“In 1864 he was in the General Manager’s office at Derby, pleasingly varying his clerical duties by drawing caricatures for the amusement of his fellow clerks, and designing cartoons for the local satirical journal, the “Derby Ram,” which appeared spasmodically and devoted itself principally to electioneering purposes. One of his colleagues was Henry Lemon, Mark’s son, who showed his father some of his friend’s sketches. On the occasion of a subsequent visit paid by Mr. Atkinson to town, Mark Lemon invited him to dine at the Garrick Club (whither they drove in a hansom, much in the style shown in the sketch), and Shirley Brooks drank to him as “the future cartoonist of Punch.” His first cut -- an initial T -- appeared on page 15, Vol. XLVIII.”

Quote from The History of Punch, by M. H. (Marion Harry) Spielman, London: Cassell, 1895. Spielman (1858-1948) was the editor of The Magazine of Art (1878-1904) where he published numerous articles on caricature by himself and others.

William Baxter (1856-1888)

William Giles Baxter was born of English parents in the south of Ireland in 1856 and spent his childhood in America and Derbyshire. His father had failed in establishing a factory for the making of starch from potatoes. After the death of his father he was apprenticed to a Manchester architect. When his indenture period was over he abandoned architecture for art, and at the age of twenty-one published a series of lithographic pictures entitled “Buxton Sketches.”

Baxter first attracted notice in 1879 when he established the weekly comic periodical Comus (afterwards altered to Momus,) published in Manchester. He specialized in comic portraits and drew a series of nearly life-sized heads called “Studies from Dickens” for that paper. When Momus failed in 1883 he moved to London where with a friend and brother artist he designed political and humorous Christmas cards.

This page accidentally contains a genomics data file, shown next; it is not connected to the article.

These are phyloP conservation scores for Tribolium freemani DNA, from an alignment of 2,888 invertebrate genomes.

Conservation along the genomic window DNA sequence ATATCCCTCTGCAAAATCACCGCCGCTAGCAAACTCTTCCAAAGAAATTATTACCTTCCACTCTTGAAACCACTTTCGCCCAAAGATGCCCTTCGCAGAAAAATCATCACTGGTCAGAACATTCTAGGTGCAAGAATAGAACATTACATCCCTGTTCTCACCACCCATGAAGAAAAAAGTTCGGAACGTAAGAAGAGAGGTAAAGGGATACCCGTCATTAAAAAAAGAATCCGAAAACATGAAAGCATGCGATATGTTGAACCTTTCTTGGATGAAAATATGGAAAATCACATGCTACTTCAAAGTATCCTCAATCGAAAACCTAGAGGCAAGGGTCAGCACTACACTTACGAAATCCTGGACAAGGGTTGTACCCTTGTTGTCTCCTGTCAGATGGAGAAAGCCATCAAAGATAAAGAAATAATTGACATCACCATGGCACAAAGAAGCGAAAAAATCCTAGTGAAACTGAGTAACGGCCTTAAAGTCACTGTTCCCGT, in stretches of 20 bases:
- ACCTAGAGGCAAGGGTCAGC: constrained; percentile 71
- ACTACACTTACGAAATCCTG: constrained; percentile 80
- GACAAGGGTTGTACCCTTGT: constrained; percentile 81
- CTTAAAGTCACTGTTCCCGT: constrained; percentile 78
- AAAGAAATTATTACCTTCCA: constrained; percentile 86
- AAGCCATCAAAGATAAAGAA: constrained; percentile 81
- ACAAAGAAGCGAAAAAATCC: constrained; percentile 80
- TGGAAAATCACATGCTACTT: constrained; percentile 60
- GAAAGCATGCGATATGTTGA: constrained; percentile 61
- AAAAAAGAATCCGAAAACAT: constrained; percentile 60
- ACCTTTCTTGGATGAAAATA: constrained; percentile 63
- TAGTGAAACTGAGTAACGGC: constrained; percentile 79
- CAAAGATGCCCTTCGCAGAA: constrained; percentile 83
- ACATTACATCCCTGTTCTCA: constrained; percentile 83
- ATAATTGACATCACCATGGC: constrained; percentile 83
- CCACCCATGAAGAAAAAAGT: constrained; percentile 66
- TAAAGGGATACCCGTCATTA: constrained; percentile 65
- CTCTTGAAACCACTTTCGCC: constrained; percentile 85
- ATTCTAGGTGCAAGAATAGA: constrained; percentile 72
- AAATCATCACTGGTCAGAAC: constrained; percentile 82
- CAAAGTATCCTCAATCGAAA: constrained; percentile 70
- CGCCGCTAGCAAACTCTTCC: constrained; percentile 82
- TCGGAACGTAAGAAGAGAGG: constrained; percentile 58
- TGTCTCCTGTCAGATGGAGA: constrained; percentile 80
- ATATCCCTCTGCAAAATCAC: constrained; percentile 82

Baxter began contributing to Judy; or, the London Serio-Comic Journal, under Charles Henry Ross, but really came to prominence on Ally Sloper’s Half-Holiday published by Gilbert Dalziel. Baxter breathed new life into CHR’s creation Ally Sloper with his large, masterly full-page cover illustrations and double-page interior spreads. Later he seceded from that journal and in conjunction with C. H. Ross, creator of Sloper, he started Choodle, which had a short life due to a breakdown in the artist’s health.

Like Ross he was an amateur actor. He died at age 32 on 2 June 1888 of ‘rapid consumption.’ In August 1888 Gilbert Dalziel issued from 99 Shoe-lane “Fifty Sloper Cartoons,” for a shilling, as a souvenir of the late artist. In June 1889 Baxter’s work was exhibited at the Royal Institute, Picadilly “Works of English Humourists.” The show had only a few works by Hogarth but devoted an entire gallery to the work of Thomas Rowlandson. Also featured were works by Cruikshank, Leech, Phiz, Seymour, Furniss, Tenniel, Sambourne, Keane, Fred Barnard, Charles Green, and Du Maurier. At the same time Cassell’s put on a black and white exhibition of magazine illustrators at the Memorial Hall on Farrington-street.

*Baxter letters courtesy Don Kurtz

Monday, September 21, 2009

Approved Reading for the Young

On 11 April 1949 the Madison City Wisconsin PTA and the American Association of University Women (AAUW) joined arms to eliminate objectionable comic books from the newsstands.

“There are at present more than 450 different comic book magazines published with a circulation of 15,000,000 books a week, sixty percent of which are purchased by adults, and forty per cent by children. Half of the books published deal with crime, murder, detailed descriptions of all kinds of tortures, felonies, sadisms, attempted rape, and every imaginable kind of violence. By picturing good parents in an unwholesome manner and law and order something to be sneered at, some of these books appear to be an insidious attempt to undermine the American family.”

A letter was sent to 400 city officials, school principals, presidents of men and women’s youth organizations, social agencies, PTA presidents and operators of newsstands in drug stores, bus stations, grocery stores and railroad terminals with an approved list of comics considered acceptable to young minds.

Below are two approved reading lists. The first was from 1949 and the second, much longer list was from 1951.

Above: 4 Most, Vol 4 No 2, Jim Wilcox art

*Walter Lantz original courtesy Don Kurtz

Sunday, September 20, 2009

Art Young (1866-1943)

Good Morning, continued under the title Art Young Quarterly, was edited by cartoonist Art Young and was published irregularly between 1919 and 1921 by The Good Morning Company.

*Original Art Young Sketch and Letters courtesy Don Kurtz